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NBPA’s Michele Roberts reacts to LeBron James’ criticism of compressed offseason

LeBron James made waves last month with scathing criticism of the NBA over the compressed offseason ahead of the 2020-21 campaign following the league’s conclusion of the previous season in the Orlando bubble.

NBPA executive director Michele Roberts doesn’t necessarily agree with James’ harsh assessment of how the NBA handled the season in light of the logistical and other challenges presented by the pandemic.

In remarks made this week to Yahoo, Roberts rejected the “notion that it was something that was not decided by the players and the players had no input,” arguing the union itself as well as the NBA were not solely responsible for the shortened offseason and the decision to start the season in December.

“I don’t run this union. I know that people think I do,” Roberts said. “But the players know better. They run this union. That was the reason my predecessor [Billy Hunter] got fired, because on some level, they thought that he was he was unilaterally making decisions that affected them.”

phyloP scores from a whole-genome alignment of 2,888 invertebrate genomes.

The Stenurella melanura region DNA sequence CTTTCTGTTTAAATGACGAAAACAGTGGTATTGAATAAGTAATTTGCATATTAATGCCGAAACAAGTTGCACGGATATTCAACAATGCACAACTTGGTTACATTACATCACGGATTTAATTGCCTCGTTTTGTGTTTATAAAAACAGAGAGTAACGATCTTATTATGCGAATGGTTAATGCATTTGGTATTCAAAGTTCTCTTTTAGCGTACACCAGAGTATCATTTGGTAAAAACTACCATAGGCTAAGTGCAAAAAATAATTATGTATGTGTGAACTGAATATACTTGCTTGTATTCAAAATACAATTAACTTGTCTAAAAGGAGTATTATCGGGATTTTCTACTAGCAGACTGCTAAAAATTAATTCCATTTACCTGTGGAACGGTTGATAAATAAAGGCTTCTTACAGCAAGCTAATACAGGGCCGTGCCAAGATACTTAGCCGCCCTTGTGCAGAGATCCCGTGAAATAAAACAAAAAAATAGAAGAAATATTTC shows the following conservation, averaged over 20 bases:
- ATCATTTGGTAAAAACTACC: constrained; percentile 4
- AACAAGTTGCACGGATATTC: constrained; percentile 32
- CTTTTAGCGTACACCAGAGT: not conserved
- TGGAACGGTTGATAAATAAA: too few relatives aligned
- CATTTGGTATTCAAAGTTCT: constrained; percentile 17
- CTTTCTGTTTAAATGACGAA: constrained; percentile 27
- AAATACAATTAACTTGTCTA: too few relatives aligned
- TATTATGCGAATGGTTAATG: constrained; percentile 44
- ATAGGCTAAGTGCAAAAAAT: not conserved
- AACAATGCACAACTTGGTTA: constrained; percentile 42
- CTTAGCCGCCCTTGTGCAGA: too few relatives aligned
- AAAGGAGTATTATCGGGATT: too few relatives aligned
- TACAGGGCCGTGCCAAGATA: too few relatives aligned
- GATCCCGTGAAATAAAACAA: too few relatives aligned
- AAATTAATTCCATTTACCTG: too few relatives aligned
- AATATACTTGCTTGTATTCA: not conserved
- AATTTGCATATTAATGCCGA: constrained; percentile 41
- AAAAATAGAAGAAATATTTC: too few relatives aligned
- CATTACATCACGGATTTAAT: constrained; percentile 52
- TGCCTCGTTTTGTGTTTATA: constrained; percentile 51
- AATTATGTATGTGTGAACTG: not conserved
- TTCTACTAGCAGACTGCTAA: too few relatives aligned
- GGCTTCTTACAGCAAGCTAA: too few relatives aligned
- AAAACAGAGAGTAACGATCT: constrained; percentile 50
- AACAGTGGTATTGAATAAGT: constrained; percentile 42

Roberts went on to add that the union meetings — all held virtually– during which the logistics of the 2020-21 season were deliberated led to some “incredibly interesting” debates, some of which were “heated.”

The Los Angeles Lakers star spawned the most recent criticism surrounding the shortened offseason in a series of tweets last month in which he argued that the primary factor in so many players succumbed to injury during the postseason — including Kawhi Leonard, Anthony Davis, Kyrie Irving, James Harden, Joel Embiid, Mike Conley, Donovan Mitchell, Jamal Murray, Jaylen Brown and Mike Conley, among others — was the historically compacted offseason between the conclusion of play in the NBA bubble and the tip-off of the 2020-21 campaign.

The Lakers, for instance, concluded the 2019-20 season when the team secured the title with a Game 6 win over the Miami Heat in the NBA Finals on Oct. 11. That meant the team had only 71 days of offseason recovery/preparation time before ramping things up for another grueling regular season.

All that being said, it merits noting that the NBA also pushed back against James’ criticism last month. Now with Roberts following suit — to some degree — it appears the league’s two organizational bodies don’t find James’ case all that compelling and agree that the players bear some burden for how things played out.